If you Hack, you should Track

If you Hack, you should Track

If you read my previous post, you're already aware that I'm fairly new to WPMU, and this post is directed to those users who are just starting to find their way into the multi-user WordPress environment. Following is a quick tip that will help you immensely in the long run, but first some background information.

Through my first experience with WPMU, I have spent many hours searching the forums while trying to determine the best plugins and code hacks to accomplish the goals of the site I am developing. I've downloaded dozens of these plugins and have made many several changes to WPMU core files. During this process, I was working with version 1.3.3 and then came a new version, 1.5 RC1, and then yet another, the official 1.5.1 version which integrated the changes that were made to the standard WordPress 2.5.1 backend. As you might imagine, with all these upgrades, and with me including code hacks in between, things can quickly get out of hand and confusing.

The purpose of this post is to remind all new WPMU users, and even veterans, to TRACK YOUR CHANGES. This may seem like a no-brainer, but with as many code hacks as I've tried to get things working the way I want, if I wasn't tracking what I was doing, I would quickly become lost when I needed to upgrade and preserve my changes, or to troubleshoot when something goes wrong.

Tracking my changes couldn't be simpler. I just keep a simple text document on my local system that I enter the changes into. When it's time to upgrade or refresh myself on what changes I've done, I just open it up and have a look.

WPMU Core File Edits

I hope this helps make your WPMU experience just a bit easier.

p.s. The WPMU site I'm working on is still in development, but will be open for beta testing soon. Please stay tuned here and also at here for further announcements.

12 Comments
  • Austin
    Posted at 09:18h, 26 May Reply

    You should consider running your copy of WPMU off of Subversion. Then generating a patch file of changes is as simple as svn diff, and the patch file with a little editing can usually be applied to the next version when you upgrade the core files.

  • WordPress Modder
    Posted at 09:37h, 26 May Reply

    Austin,

    Thanks for the advice. I haven’t had any experience at all with Subversion. I will look into using it. If you know of any good tutorials, or can share your methods, I would be very grateful to be made aware of them.

  • Andrea
    Posted at 10:32h, 26 May Reply

    Great suggestions guys. 🙂

  • Austin
    Posted at 10:54h, 26 May Reply

    Here are two introductions to WordPress and subversion:

    codex.wordpress.org/Using_Subversion
    codex.wordpress.org/Installing/Updating_WordPress_with_Subversion

    You can view a list of the WPMU versions available over Subversion with the following command (remove the spaces between the h t t p letters):
    svn list h t t p://svn.automattic.com/wordpress-mu/tags/

    [Aside: You might want to warn commenters that they will lose any submitted comments with links that have h t t p in them because of an “edublogs” spam filter.]

  • WordPress Modder
    Posted at 11:10h, 26 May Reply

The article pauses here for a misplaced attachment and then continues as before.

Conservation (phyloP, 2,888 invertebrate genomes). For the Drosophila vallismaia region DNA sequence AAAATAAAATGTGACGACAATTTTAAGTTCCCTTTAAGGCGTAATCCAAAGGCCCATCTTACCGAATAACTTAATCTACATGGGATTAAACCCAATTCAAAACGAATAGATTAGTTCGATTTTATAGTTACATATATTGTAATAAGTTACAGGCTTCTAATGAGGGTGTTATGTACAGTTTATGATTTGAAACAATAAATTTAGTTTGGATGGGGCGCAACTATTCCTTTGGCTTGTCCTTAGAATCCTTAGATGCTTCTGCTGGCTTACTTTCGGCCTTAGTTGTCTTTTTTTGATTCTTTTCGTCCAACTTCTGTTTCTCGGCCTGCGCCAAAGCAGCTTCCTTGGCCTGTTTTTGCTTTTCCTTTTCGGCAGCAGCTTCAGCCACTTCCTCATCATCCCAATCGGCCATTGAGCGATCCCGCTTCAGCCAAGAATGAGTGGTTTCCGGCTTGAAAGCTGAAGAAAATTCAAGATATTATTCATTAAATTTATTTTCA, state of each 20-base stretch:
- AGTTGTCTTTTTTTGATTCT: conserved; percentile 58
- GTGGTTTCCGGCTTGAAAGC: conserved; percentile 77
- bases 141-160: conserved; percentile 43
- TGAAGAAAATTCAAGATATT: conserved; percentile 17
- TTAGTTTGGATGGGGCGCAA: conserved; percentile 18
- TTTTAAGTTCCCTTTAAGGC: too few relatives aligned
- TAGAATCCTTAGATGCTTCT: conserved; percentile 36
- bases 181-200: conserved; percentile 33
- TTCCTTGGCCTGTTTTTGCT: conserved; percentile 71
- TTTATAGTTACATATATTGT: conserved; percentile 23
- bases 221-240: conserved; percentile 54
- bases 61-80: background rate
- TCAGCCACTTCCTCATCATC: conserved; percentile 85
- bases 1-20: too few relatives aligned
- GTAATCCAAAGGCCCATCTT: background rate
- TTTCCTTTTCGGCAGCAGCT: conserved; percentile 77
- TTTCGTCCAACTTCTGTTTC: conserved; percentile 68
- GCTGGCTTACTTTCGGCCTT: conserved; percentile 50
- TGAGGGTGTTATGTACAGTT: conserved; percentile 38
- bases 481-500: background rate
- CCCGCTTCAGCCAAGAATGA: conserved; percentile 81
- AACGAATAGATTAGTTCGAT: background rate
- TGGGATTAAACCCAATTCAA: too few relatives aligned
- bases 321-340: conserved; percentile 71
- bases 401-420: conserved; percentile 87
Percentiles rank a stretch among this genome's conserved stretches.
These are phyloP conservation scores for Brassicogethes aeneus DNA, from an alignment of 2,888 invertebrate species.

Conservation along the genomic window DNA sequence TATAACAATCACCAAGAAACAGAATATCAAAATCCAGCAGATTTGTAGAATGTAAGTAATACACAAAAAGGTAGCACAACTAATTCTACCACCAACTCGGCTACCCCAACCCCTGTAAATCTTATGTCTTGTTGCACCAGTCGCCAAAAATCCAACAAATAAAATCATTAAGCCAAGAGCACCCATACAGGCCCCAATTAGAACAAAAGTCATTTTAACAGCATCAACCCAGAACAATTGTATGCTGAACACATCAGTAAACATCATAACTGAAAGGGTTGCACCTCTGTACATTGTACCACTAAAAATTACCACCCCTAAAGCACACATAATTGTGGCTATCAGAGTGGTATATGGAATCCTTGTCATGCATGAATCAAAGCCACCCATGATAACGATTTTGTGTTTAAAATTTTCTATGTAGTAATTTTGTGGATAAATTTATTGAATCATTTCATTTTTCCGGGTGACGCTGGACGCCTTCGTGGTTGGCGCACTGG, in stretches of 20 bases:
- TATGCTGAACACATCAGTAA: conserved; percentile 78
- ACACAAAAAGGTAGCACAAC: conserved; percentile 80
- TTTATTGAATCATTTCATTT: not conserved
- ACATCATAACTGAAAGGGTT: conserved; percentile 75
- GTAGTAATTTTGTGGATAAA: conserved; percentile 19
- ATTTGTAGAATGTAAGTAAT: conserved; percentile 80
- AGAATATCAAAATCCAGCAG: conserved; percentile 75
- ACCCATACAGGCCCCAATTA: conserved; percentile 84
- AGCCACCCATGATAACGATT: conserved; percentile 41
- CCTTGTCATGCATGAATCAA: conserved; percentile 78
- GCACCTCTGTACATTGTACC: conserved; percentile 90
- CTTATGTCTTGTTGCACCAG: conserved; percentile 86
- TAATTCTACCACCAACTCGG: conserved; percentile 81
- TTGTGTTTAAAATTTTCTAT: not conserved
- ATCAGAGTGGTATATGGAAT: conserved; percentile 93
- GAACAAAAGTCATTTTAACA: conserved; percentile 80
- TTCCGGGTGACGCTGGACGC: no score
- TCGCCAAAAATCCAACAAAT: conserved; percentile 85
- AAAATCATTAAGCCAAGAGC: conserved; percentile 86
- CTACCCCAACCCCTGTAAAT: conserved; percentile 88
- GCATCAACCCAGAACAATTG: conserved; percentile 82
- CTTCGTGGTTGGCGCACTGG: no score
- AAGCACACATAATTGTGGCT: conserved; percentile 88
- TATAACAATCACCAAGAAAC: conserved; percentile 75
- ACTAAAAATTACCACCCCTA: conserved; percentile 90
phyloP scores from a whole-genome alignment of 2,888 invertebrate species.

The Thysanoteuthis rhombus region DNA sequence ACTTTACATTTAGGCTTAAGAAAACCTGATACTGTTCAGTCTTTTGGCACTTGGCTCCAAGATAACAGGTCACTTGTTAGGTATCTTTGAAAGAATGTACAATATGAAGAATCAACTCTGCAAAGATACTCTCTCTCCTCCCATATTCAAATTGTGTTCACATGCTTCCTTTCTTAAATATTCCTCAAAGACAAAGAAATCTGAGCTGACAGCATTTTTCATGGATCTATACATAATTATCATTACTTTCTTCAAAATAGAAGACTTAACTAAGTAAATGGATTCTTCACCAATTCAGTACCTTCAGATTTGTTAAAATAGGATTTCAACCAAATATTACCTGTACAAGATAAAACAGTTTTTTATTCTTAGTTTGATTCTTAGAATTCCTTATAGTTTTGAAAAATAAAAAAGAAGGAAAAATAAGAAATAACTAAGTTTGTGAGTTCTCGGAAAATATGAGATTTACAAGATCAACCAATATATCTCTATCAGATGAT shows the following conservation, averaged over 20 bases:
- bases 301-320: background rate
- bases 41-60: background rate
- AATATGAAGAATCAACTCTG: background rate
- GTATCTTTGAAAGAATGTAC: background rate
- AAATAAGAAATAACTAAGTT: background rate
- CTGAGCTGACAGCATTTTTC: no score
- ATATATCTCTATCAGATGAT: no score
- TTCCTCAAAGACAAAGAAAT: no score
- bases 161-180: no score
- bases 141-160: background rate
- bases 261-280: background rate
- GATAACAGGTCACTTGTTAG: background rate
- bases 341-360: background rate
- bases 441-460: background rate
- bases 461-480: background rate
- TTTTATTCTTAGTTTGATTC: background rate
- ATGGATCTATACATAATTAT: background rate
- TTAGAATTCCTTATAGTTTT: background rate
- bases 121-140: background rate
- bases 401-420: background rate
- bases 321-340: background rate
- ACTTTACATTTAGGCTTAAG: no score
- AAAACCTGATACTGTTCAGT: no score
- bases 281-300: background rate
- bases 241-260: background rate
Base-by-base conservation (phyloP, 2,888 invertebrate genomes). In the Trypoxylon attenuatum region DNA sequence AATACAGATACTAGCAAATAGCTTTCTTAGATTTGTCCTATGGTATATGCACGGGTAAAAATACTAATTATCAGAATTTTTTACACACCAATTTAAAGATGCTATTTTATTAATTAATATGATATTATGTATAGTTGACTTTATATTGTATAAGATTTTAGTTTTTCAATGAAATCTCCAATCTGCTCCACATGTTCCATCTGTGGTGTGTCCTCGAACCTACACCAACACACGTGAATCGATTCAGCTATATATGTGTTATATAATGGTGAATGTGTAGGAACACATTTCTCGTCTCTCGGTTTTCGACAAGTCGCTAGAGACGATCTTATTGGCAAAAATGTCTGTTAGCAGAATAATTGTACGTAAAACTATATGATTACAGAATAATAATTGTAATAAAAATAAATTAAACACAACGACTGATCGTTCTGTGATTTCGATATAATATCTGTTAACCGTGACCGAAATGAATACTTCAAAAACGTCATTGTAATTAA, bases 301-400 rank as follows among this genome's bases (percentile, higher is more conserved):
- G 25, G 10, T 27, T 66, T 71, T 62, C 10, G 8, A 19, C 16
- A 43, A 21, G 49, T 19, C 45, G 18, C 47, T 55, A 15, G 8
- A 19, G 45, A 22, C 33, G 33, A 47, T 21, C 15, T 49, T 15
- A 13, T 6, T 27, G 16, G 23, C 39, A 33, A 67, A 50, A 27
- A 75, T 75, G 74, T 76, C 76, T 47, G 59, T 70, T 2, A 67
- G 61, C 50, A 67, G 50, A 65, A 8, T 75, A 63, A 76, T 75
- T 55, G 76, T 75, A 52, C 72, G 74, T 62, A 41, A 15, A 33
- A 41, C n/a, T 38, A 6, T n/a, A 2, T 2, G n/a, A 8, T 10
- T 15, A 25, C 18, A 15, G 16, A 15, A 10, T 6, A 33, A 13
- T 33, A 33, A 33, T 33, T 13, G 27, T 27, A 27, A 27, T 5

@ Andrea

    Thanks!

    @ Austin,

    Thanks for the further information! I’ll be reading up on this method and post back with my progress.

  • Dr. Mike Wendell
    Posted at 16:31h, 27 May Reply

    +1 for the svn as that’s how we manage the nearly 2 dozen sites we have.

    It also makes updating out of the mu trac a lot easier.

  • WordPress Modder
    Posted at 10:43h, 29 May Reply

    I have had a chance to read up on Subversion. I wonder if you can recommend your favorite client for Windows?

  • Dr. Mike Wendell
    Posted at 10:47h, 04 June Reply

    We use TortoiseSVN. http://tortoisesvn.tigris.org/

    Just a quick mention that if you want to try out trac for free, http://assembla.com is a great place that offers free trac and svn hosting.

  • sibirya
    Posted at 04:39h, 04 September Reply

    thanks a lot

  • mehmet
    Posted at 21:47h, 16 October Reply

    Hi
    I need a php expert. He will help me editing signup.php and wpmu-functions.php . He will just edit no writing new codes nothing! ( maybe little )

    One who helps me solving my problem can take one these domains below.( please only php experts. ) My e-mail is written in my info.
    vucud.com

    mevcud.com

    min-us.com (75.500.000 Google results.!)

    sawc2010.com [ south africa world cup 2010 sawc2010.net is microsoft’s domain name. I have $250 bid on afternic.com but I didnt sell it. please check. If you want this domain you must promise me to help if I have a problem in the future! 🙂 ]

  • shail
    Posted at 15:20h, 11 November Reply

    Thanks for the advice. and keep writing good information

  • IdaWebCo
    Posted at 14:02h, 18 November Reply

    A legendary change log – I am horrible about tracking hacks, but when I do, I use a legend that I found included in the Joomla change.log file. I think it was Joomla, but whatever it was, here it is. This is really handy when your log gets reallly long. Of course you can use whatever symbols you want if you don’t like these.

    * -> Security Fix
    # -> Bug Fix
    + -> Addition
    ^ -> Change
    – -> Removed
    ! -> Note
    = -> Reminders

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